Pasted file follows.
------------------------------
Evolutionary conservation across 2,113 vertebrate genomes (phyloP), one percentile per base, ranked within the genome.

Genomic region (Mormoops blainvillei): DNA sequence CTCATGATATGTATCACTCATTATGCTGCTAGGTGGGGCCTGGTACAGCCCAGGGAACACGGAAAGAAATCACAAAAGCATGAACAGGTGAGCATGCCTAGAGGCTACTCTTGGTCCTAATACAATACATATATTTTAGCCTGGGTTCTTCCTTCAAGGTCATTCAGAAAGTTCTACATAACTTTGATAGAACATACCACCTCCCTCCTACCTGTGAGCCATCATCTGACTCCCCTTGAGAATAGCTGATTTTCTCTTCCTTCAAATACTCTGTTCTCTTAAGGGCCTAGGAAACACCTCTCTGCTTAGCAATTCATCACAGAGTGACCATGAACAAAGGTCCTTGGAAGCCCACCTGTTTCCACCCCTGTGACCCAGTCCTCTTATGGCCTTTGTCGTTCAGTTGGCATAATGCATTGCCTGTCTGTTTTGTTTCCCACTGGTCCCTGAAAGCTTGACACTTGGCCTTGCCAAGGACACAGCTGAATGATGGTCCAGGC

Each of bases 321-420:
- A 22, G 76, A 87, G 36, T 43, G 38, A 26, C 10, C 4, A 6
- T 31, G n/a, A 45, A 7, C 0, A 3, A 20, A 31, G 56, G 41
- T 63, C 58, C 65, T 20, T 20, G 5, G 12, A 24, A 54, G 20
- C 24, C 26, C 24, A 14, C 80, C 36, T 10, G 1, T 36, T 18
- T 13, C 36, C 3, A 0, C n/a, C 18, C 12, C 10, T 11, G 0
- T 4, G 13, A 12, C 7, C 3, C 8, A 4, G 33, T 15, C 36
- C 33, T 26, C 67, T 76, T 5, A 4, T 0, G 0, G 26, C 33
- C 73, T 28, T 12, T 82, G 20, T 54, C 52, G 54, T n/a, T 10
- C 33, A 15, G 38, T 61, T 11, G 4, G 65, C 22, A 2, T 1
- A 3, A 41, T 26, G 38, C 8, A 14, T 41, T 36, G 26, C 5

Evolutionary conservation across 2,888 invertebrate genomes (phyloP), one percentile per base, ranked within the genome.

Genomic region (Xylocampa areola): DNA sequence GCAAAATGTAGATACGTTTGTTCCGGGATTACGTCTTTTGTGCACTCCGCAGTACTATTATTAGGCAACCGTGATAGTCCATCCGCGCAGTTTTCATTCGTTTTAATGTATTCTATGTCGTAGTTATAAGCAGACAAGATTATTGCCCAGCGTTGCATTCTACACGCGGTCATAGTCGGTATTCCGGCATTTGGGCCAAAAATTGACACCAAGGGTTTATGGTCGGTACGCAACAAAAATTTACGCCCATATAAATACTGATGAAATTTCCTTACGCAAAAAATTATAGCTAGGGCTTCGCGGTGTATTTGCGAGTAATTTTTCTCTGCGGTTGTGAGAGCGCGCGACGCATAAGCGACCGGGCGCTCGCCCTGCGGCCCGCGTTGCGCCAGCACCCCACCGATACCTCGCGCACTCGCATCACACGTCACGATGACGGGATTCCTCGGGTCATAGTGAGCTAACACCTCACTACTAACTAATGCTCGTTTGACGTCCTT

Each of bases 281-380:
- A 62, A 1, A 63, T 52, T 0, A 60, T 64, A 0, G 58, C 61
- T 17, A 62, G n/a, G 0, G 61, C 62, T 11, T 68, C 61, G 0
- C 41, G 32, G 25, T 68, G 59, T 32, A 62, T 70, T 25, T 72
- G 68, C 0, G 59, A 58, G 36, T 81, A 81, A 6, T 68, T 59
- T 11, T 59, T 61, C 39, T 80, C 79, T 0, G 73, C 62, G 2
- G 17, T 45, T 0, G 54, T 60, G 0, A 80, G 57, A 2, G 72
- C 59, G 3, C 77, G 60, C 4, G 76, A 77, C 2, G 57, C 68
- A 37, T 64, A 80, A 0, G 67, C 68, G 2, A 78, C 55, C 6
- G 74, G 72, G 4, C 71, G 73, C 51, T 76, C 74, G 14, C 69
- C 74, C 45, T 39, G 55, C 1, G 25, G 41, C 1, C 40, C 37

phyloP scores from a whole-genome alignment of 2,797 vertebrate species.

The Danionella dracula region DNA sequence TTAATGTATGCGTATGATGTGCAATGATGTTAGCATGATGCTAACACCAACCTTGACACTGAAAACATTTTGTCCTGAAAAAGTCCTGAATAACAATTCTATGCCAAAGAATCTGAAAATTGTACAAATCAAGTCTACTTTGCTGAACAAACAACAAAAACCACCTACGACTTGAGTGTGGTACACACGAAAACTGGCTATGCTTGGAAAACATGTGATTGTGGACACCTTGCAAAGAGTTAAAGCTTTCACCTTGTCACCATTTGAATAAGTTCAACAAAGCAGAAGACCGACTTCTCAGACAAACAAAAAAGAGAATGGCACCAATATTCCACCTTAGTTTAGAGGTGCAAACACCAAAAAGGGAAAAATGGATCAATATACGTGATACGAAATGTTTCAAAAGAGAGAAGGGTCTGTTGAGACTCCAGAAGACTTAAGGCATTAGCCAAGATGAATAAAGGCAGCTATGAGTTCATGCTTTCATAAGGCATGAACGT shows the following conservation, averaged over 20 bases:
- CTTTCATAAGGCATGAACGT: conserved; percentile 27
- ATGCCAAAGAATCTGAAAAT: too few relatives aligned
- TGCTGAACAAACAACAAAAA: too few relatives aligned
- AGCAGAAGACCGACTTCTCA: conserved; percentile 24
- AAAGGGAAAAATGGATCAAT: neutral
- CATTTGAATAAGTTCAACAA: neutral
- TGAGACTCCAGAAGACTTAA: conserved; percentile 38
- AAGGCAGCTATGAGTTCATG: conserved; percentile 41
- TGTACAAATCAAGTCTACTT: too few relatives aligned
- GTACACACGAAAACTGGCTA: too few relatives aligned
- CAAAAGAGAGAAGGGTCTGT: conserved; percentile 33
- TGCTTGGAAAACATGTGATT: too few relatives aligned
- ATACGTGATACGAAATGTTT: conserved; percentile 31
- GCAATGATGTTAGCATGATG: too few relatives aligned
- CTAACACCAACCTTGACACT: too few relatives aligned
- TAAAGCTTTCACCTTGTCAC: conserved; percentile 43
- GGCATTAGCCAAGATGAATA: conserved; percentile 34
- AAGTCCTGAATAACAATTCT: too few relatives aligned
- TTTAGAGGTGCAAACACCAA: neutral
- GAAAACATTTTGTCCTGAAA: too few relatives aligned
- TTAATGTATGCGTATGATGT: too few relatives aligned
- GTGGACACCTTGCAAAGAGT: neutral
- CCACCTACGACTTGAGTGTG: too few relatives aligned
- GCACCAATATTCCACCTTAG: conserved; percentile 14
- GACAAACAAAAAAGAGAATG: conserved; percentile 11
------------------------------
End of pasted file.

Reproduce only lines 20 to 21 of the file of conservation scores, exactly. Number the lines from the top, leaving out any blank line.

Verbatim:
- G 68, C 0, G 59, A 58, G 36, T 81, A 81, A 6, T 68, T 59
- T 11, T 59, T 61, C 39, T 80, C 79, T 0, G 73, C 62, G 2